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Notch Signaling Pathway in Pancreatobiliary Tumors
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The Notch signaling pathway plays an important role both in the development of the ductal systems of the pancreas and the bile ducts as well as in cancer development and progression. The aim of this study was to examine the expression of central proteins of the Notch signaling pathway in pancreatobiliary tumors and its influence on patient survival.

Materials and Methods: We compared the receptors (Notch1, Notch4), activating splicing factors (ADAM17), and target genes (HES1) of the Notch pathway and progenitor cell markers with relevance for the Notch signaling pathway (CD44, MSI1) between pancreatic adenocarcinomas (PDAC, n = 14), intrahepatic cholangiocarcinoma (iCC, n = 24), and extrahepatic cholangiocarcinoma (eCC, n = 22) cholangiocarcinomas.

A significant overexpression of almost all studied components of the Notch signaling pathway can be found in the tumor tissue, however, without a significant influence on patient survival. Therefore, further studies are warranted to draw conclusions on Notch pathway's relevance for patient survival.

The paper "Notch Signaling Pathway in Pancreatobiliary Tumors" is available via Medicina, 2021;57(2):105. Authors are Francesca Borlak, Anja Reutzel-Selke, Anja Schirmeier, Julia Gogolok, Ellen von Hoerschelmann, Igor M Sauer, Johann Pratschke, Marcus Bahra, and Rosa B Schmuck.
Karl Hillebrandt | Charité 3R Tandem project for early career researchers
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Together with Dr. Björn Papke (Molecular tumour pathology), Dr. Karl Hillebrandt was able to acquire funding for a "Tandem project for early career researchers" from the Charité 3R. The project is entitled "A personalised therapy approach implementing individually matched matrix-based in vitro colorectal liver metastases to reduce metastatic mouse models".
Although modern multimodal therapy strategies have improved the clinical outcome of patients with colorectal liver metastases (CRLM), the overall prognosis is still poor. To further improve treatment options for patients, it is necessary to develop and test new targeted therapeutic approaches. To date, mouse models have often been used to study metastatic colorectal cancer. However, the rate of successful translation of animal models into clinical trials is less than 8%, highlighting the urgent need for alternative models to study the biology of metastatic cancer. This project aims to develop a novel personalised extracellular matrix-based in vitro model of human CRLM. This model will be validated against existing data from patient-derived organoids and xenografts (histology, single cell RNA sequencing and targeted gene sequencing). After internal comparison of our in vitro CRLM with the original CRLM, we will translate it into a personalised drug screening platform to test drug response from standard therapy to novel inhibitor combinations.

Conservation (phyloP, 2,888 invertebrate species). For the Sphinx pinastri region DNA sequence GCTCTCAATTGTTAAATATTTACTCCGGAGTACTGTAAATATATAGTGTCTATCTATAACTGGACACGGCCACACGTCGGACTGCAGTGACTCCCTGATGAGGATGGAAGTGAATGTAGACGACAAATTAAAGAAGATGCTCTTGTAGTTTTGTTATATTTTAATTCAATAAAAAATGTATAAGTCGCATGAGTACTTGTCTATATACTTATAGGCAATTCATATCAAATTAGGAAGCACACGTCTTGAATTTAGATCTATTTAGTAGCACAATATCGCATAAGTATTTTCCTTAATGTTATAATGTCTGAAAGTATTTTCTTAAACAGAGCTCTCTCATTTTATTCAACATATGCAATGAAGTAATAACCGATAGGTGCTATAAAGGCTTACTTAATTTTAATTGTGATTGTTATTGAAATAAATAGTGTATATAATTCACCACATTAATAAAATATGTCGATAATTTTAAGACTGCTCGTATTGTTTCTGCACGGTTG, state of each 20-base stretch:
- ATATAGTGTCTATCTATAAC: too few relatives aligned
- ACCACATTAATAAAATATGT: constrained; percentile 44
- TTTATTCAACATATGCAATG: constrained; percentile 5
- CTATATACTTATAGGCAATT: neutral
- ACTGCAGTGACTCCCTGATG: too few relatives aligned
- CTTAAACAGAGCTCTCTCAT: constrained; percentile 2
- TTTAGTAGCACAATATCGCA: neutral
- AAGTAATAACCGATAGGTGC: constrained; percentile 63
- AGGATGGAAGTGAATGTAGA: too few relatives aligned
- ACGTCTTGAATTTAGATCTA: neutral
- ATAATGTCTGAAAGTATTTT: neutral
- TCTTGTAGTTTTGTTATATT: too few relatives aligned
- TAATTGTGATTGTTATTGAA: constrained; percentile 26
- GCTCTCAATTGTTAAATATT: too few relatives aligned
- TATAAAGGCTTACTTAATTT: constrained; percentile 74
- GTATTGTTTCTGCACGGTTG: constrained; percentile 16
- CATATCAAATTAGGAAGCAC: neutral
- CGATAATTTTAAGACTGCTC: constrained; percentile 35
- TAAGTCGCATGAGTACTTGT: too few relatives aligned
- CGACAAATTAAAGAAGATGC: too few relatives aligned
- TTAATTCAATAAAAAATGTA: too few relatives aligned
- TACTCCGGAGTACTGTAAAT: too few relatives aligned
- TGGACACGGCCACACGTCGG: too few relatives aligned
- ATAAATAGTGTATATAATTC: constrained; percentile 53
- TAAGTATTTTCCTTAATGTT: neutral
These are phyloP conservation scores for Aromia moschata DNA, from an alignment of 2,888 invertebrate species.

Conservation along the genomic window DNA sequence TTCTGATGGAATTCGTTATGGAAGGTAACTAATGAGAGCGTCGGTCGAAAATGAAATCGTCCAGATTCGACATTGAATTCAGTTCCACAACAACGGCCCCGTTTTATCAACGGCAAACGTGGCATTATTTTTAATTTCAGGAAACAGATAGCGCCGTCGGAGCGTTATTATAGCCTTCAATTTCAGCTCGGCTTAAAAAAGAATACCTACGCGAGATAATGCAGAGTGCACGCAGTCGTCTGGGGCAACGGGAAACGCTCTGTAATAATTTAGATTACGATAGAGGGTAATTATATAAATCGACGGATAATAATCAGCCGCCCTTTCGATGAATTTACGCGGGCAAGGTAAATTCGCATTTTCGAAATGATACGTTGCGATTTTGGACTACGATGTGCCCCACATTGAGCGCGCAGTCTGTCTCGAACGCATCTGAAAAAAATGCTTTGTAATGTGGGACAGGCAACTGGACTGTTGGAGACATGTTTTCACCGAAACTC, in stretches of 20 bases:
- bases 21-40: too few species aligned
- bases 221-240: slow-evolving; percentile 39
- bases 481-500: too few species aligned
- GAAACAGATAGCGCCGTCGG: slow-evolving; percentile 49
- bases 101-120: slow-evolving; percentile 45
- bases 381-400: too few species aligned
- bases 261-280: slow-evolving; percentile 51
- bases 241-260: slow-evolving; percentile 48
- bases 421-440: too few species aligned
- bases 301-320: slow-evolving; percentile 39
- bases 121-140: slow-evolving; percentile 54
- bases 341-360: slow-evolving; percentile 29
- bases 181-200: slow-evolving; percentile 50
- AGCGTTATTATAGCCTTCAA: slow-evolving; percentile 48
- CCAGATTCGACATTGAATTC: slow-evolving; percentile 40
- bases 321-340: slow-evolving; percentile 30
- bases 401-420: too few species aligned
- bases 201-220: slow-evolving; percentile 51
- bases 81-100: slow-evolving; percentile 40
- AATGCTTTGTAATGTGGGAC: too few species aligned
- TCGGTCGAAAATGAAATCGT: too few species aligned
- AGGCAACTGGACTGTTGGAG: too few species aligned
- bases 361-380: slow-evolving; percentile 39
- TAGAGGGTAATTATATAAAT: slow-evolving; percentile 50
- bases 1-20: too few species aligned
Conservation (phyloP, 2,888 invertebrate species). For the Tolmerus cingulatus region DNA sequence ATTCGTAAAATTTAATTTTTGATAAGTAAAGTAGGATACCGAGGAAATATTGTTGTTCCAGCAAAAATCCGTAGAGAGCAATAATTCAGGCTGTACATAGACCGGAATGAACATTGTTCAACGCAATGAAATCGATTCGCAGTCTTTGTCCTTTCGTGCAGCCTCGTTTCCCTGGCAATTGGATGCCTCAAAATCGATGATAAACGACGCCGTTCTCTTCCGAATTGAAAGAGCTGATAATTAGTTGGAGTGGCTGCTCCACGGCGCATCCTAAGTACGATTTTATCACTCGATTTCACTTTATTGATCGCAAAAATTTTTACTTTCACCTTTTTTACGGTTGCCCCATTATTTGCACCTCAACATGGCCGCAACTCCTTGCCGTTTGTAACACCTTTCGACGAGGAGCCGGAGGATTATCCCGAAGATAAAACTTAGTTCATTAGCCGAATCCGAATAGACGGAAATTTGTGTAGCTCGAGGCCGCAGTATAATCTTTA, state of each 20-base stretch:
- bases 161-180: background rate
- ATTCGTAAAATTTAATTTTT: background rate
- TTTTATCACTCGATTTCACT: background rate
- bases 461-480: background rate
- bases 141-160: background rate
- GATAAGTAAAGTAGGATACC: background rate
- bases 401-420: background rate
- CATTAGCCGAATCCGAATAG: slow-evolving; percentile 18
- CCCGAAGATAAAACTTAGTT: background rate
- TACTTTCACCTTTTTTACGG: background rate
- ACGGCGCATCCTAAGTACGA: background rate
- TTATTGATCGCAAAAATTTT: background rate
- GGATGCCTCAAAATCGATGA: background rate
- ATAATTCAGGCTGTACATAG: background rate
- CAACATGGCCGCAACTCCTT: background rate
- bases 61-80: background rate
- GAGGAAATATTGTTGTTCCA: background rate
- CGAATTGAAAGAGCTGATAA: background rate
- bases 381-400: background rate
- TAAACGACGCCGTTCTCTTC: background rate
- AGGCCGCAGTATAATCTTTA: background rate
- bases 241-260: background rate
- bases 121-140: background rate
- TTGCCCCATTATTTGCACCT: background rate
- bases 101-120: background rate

Characterization of pancreatic and biliary cancer stem cells in patient-derived tissue
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Pancreatic ductal adenocarcinoma (PDAC) and extrahepatic cholangio-carcinoma (eCC) represent two cancer entities with devastating prognoses. Despite recent progress in research and treatment, therapy remains challenging. Cancer stem cells (CSCs) have been shown to play an important role in metastasis and chemoresistance. Therefore, CSCs may play a promising role as a potential therapeutic target.
A total of 31 patients (23 PDAC, 8 eCC) were included in the study. CSCs were analyzed in a single-cell suspension of tumor samples via fluorescence-activated cell scanning (FACS) with a functional Hoechst 33342 staining as well as a cell surface marker staining of the CSC-panel (CD24, CD44 and EpCAM) and markers to identify fibroblasts, leukocytes and components of the notch signaling pathway. Furthermore, the potential presence of CSCs among primary cancer-associated fibroblasts (CAFs) was assessed using the same FACS-panel.
We showed that CSCs are present in patient-derived dissociated tumor tissue. The functional and surface marker profile of CSC-detection did in fact correlate. The amount of CSCs was significantly correlated with tumor characteristics such as a higher UICC stadium and nodal invasion. CSCs were not restricted to the epithelial cell fraction in tumor tissues, which has been verified in independent analysis of primary cell cultures of CAFs.
Our study confirms the in vivo presence of CSCs in PDAC and eCC, stating a clinical significance thereof and thus their plausibility as therapeutic targets. In addition, stem-like cells also seem to constitute a part of the CAFs.

"Characterization of Pancreatic and Biliary Cancer Stem Cells in Patient-derived Tissue" was published in Anticancer Research. Authors are J. Gogolok, E. Seidel, A. Strönisch, A. Reutzel-Selke, I.M. Sauer, J. Pratschke, M. Bahra, and R.B. Schmuck.
Two new BIH Charité Junior Clinician Scientists
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Dr. Karl Hillebrandt and Dr. Matthäus Felsenstein successfully applied for the BIH Charité Junior Clinician Scientist Program. Karl Hillebrandt will continue his work on human decellularized liver slices as 3D platform for in vitro models of cholangiocellular carcinoma. Matthäus Felsenstein focusses on derivation of normal pancreatic duct cells from human primary tissue and their stepwise genetic modification in vitro using CRISPR/Cas9 .

Congratulations!
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